As far as preparation goes, I have a Jamaican ginger root I got from the produce section of the local supermarket. Of course, I cleaned it very well before preparing it. All I do is grate it with a very fine-bladed cheese grater. I get about Ã"šÃ‚¼ tsp. of ginger powder and mix it up with my own fish food concoction (mixture of raw oyster, raw shrimp, three kinds of algae, krill, and marine flake that has been somewhat liquefied in a blender). I take the Ã"šÃ‚¼ teaspoon of ginger and add it to 1 tablespoon of my fish food mixture and mix it up thoroughly. Then I just dump it in the tank like a normal feeding.

By the way, Bruddah Chrispy, that's what initially got me thinking about the ginger as a potential remedy. It was one of those "Aha!" moments of inspiration that hit you out of the blue. I have read all about the medicinal benefits for people and I thought it would be worth a try on my fish. Ginger is extremely high in vitamins B3 and B5, both responsible for cellular and tissue regeneration. In addition, clinical tests on the various compounds in ginger have shown them to have antiviral, antifungal, antibacterial, and antimicrobial results. The oil in ginger has also been shown to prevent skin cancer and cure skin infections in lab rats.
Great timing for this thread! Came home today and a Rusty Angel has a white spot on his side and a matching one on the fin that touches that spot. I've had the fish 3 months. In a reef tank. Can't go the traditional route with copper based meds. Off to the store for some garlic and ginger. BTW, this is my first problem of this sort, does one prepare garlic the same as you described the ginger?:confused:
Sorry to be so Ignorant...

Sorry to be so Ignorant...

But what exactly is Ich? I know it is a fish desease but how do inhabitants get it? Please PM and let me know or just reply to this post.
Day Three Update.

Another feeding with the ginger supplement last night. Inspected the fish tonight after work. No white dots on any of the fish. Corals, crabs, and snails all seem fine.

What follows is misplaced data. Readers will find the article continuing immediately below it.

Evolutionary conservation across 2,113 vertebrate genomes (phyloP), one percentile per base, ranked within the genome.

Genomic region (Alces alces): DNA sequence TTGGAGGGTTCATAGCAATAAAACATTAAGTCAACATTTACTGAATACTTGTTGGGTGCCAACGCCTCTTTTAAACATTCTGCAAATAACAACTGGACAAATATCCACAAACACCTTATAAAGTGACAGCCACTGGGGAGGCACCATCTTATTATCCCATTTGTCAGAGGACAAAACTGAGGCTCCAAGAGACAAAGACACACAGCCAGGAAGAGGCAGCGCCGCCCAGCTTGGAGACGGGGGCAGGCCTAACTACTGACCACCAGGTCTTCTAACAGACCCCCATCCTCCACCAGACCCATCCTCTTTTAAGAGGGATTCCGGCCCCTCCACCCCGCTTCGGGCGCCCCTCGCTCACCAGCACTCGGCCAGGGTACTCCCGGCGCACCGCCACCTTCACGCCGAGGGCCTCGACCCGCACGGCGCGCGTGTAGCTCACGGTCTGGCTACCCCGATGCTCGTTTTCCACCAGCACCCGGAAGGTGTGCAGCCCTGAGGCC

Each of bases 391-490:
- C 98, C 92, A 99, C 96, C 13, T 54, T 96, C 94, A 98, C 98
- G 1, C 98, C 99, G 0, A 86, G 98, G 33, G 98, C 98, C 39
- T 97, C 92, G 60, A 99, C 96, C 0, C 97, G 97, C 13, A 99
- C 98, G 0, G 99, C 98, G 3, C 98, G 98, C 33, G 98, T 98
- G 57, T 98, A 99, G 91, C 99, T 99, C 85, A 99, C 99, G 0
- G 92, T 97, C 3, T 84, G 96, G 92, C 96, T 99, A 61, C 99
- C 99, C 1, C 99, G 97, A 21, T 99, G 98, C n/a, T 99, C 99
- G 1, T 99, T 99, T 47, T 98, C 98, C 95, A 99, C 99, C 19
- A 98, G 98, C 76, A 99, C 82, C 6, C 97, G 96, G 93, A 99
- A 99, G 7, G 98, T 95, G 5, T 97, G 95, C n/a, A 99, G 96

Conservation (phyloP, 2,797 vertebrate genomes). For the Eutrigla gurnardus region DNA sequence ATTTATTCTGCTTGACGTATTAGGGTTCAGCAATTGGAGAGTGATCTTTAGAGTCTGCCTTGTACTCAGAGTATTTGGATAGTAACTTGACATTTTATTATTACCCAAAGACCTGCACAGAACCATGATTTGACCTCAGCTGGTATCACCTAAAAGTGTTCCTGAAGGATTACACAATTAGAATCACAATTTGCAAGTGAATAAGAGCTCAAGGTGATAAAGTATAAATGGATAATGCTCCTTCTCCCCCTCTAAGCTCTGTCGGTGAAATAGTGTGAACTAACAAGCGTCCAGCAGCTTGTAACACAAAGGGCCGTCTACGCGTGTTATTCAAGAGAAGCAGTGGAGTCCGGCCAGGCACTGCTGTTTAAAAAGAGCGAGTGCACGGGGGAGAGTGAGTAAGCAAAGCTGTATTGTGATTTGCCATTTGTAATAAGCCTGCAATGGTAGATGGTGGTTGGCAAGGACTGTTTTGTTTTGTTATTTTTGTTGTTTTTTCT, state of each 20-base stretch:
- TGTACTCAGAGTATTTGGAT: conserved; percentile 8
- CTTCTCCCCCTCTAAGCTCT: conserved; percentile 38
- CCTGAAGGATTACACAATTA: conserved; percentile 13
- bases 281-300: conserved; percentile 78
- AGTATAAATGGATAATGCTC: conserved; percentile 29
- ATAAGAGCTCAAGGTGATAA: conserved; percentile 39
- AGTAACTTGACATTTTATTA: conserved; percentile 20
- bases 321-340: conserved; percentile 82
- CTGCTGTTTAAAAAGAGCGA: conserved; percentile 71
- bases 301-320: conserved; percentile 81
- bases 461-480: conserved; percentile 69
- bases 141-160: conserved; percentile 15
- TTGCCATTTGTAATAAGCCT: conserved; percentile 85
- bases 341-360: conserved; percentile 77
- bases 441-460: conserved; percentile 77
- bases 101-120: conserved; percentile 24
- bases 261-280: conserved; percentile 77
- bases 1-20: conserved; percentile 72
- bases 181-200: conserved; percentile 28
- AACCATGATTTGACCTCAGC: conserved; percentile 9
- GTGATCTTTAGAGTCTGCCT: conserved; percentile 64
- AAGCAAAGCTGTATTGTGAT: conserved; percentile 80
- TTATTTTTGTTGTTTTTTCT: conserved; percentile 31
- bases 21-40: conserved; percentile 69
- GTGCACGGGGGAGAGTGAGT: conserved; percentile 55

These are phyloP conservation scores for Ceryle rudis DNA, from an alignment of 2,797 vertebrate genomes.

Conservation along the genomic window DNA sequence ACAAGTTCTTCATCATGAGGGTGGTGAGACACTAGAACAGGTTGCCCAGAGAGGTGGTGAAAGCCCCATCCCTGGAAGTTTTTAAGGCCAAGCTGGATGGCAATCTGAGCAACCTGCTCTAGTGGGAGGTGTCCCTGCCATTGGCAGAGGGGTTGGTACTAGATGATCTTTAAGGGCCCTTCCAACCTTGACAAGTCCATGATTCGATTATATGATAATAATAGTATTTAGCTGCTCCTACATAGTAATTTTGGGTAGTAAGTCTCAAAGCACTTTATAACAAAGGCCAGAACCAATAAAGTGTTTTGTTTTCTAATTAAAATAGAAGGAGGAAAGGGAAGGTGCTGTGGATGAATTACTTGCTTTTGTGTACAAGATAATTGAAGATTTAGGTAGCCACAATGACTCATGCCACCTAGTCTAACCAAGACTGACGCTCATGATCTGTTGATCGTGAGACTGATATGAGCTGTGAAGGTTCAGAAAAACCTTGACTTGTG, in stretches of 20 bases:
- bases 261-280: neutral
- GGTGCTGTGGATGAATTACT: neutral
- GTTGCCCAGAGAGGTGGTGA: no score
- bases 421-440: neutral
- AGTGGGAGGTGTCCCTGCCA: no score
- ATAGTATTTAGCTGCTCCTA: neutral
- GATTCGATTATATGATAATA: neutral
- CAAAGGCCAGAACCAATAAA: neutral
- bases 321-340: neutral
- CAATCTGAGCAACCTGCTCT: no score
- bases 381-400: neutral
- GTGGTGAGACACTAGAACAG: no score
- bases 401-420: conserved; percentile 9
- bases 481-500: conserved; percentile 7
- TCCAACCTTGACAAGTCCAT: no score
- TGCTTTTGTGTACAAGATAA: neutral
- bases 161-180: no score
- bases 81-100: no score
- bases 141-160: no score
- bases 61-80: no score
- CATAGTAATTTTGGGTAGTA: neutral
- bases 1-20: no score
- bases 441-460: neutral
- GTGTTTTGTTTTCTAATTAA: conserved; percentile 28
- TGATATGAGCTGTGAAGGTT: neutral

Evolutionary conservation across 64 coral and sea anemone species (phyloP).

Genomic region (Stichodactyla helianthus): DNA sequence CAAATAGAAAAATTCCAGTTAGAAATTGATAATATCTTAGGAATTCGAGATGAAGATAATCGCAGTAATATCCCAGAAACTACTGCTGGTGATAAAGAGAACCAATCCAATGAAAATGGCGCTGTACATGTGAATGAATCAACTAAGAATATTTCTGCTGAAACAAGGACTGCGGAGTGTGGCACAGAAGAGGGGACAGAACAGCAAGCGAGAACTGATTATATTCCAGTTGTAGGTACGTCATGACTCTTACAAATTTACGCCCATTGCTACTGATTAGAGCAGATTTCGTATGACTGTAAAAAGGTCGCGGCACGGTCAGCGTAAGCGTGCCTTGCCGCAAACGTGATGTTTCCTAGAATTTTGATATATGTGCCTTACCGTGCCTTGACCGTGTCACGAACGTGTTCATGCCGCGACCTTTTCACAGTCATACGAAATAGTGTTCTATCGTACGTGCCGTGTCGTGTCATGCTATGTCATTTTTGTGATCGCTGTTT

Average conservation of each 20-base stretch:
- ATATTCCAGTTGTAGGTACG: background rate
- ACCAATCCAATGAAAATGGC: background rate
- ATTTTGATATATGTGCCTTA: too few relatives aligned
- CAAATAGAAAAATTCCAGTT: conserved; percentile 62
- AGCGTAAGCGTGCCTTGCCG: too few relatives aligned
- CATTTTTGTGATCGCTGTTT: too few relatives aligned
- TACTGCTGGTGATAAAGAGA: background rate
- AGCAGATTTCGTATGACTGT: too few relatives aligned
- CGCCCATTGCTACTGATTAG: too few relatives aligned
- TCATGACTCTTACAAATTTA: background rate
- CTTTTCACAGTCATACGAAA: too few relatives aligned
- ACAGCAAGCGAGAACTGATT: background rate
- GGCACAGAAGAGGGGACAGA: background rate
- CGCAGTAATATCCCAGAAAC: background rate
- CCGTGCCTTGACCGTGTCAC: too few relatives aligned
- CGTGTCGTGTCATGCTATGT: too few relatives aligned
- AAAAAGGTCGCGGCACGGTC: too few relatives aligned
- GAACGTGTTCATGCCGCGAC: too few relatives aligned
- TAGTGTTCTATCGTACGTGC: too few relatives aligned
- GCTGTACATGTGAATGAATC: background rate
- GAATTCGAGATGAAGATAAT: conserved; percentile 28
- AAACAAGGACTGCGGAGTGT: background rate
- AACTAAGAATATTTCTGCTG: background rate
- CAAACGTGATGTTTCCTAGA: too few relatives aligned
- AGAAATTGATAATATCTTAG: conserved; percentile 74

Keeping my fingers crossed. It's early, but it appears to be working! :thumbsup:

Another dose of ginger about to be given with tonight's feeding. I'll have another update tomorrow.
I too will be interested in the outcome of this "time study", and that is exactly what it will take to see any positive results. Personally, I would not be too optimistic. The life cycle of crypto is such that when the inactive tomonts fall off the fish, it can take 6-10 days before hundreds of new free swimming tomites emerge in search of a host. A couple days with no visible symptoms is not a measure of success. Often the parasite re-emerges with a vengeance. You stated you tried all of the "standard remedies" and list selcon, FW dips and UV as a few of those. Truth is, none of these are effective in treating cryptocaryon. Selcon is a food supplement and nothing more. FW dips can help with the parasites present on the fish, but do nothing at all to eliminate those in the tank, so when the fish is placed back in the display, he's essentially reinfected immediately. UV is pretty much useless on a single system, and seems to work better on multi system set-ups. When you mentioned you had no luck with these, It was not surprising. When you say you had no luck with hyposalinity, there are many variables that determine the success of the treatment. Hypo has been proven to be the safest and most effective treatment for crypto when done properly, over the prescribed time frame and using accurate measuring devices (read refractometer or lab grade glass hydrometer.)
I wouldn't get your hopes up, but it will be interesting to see what shakes out.
i'm not sure how "scientifically sound" the concept is, but I sure do want to hear how your experience turns out! You may be on to something here... keep us posted!